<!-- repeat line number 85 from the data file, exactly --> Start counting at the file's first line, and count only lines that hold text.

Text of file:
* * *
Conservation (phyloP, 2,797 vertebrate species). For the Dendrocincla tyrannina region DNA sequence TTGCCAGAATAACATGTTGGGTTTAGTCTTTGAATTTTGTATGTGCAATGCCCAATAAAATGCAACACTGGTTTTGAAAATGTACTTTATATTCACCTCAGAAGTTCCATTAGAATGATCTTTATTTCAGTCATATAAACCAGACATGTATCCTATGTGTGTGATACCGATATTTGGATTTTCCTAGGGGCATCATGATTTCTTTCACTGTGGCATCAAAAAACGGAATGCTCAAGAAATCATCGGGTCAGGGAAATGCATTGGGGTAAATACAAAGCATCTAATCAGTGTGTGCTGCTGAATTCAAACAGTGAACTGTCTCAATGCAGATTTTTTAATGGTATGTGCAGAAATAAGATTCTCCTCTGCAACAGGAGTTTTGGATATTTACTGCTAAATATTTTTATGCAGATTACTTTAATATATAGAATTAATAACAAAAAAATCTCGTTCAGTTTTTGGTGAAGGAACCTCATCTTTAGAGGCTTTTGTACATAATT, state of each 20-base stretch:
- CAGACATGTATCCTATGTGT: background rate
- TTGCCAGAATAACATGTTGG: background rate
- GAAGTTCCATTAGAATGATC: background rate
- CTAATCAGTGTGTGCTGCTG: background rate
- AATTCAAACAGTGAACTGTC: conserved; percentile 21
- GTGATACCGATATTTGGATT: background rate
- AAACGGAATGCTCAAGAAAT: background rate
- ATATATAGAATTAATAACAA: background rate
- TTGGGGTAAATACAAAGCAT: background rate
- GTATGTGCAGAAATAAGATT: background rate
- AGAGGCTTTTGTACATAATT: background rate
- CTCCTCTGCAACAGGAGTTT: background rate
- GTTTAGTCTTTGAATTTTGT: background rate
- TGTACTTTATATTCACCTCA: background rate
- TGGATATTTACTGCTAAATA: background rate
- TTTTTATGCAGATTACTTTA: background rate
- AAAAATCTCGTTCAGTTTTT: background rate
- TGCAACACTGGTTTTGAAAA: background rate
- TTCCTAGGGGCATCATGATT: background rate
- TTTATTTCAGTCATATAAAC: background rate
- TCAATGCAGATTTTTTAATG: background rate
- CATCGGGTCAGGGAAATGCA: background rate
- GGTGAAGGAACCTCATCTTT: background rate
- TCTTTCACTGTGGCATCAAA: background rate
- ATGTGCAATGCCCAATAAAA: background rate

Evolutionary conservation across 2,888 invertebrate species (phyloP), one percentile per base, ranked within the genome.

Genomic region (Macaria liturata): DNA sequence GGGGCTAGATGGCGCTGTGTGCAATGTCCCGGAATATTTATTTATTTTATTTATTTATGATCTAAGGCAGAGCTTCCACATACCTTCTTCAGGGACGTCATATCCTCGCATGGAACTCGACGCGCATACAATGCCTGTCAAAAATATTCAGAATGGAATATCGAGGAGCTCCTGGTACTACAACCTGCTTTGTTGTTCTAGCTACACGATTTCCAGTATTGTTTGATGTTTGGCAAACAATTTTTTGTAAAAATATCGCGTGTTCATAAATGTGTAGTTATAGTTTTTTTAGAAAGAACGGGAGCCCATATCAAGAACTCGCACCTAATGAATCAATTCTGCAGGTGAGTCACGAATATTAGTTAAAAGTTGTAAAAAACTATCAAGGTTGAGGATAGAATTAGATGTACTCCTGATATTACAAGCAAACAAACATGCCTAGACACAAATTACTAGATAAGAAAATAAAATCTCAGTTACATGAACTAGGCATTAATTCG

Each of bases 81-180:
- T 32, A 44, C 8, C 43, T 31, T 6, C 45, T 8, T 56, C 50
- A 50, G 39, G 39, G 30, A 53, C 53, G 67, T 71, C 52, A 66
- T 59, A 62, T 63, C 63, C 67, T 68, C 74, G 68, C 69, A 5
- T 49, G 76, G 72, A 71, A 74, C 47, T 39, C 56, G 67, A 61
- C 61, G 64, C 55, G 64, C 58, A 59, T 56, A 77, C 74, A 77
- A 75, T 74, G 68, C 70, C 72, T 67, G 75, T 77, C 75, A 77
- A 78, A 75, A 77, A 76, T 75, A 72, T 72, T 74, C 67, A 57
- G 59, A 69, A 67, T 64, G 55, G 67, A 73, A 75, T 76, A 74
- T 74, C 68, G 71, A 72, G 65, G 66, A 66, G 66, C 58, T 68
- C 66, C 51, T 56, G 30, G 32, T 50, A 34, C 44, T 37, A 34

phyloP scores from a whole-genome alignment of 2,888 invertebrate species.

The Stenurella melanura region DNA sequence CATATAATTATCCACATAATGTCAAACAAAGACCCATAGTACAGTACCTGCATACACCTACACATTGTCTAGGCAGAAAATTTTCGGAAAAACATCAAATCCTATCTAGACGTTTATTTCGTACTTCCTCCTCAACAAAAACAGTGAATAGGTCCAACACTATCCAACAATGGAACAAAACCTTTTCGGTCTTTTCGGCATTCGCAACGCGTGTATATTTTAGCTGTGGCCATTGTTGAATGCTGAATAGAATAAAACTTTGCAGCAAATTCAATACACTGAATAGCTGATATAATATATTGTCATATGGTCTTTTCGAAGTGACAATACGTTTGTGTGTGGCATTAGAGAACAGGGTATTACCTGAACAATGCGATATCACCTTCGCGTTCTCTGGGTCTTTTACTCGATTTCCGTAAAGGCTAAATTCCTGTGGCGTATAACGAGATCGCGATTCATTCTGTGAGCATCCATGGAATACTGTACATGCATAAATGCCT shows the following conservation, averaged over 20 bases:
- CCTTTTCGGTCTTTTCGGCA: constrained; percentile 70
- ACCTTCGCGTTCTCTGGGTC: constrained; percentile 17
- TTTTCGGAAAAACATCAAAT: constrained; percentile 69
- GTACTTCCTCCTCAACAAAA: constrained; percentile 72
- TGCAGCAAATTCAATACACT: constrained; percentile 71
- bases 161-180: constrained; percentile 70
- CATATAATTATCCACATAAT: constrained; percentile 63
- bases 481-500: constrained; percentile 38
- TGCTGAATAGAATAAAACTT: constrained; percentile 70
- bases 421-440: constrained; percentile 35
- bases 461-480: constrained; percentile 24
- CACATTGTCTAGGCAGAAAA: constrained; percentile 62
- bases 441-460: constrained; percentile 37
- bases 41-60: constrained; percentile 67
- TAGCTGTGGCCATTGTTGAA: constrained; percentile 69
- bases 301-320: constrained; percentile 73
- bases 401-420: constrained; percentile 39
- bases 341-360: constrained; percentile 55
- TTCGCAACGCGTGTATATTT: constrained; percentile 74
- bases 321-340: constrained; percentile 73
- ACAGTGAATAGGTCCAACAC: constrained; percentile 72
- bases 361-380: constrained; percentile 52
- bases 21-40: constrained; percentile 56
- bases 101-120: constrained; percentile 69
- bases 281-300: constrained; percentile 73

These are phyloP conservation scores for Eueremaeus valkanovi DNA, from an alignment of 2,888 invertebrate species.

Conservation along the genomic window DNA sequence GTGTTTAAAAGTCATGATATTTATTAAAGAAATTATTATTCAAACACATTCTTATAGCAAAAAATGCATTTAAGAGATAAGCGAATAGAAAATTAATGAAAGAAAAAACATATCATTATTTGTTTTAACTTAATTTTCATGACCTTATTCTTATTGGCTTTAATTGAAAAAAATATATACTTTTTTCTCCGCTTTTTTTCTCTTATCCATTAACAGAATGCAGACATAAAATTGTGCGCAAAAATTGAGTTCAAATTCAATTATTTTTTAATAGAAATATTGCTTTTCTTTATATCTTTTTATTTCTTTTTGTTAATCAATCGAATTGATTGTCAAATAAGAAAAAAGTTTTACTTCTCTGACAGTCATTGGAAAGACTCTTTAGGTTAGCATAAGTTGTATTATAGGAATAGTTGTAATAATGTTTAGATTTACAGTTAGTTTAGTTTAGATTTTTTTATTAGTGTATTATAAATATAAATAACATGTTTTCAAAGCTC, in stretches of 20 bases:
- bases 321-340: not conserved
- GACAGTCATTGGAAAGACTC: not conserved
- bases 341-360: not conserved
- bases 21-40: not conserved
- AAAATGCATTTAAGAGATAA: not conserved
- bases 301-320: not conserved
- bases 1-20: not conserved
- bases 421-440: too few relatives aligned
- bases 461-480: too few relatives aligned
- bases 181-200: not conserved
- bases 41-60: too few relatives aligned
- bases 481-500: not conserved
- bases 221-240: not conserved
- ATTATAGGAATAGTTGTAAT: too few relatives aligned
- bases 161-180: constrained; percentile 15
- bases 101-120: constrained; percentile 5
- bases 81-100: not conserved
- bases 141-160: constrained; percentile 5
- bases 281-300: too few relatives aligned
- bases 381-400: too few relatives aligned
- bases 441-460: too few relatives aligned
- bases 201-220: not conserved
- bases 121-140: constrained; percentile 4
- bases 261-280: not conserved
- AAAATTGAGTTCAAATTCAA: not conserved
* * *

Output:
- bases 81-100: not conserved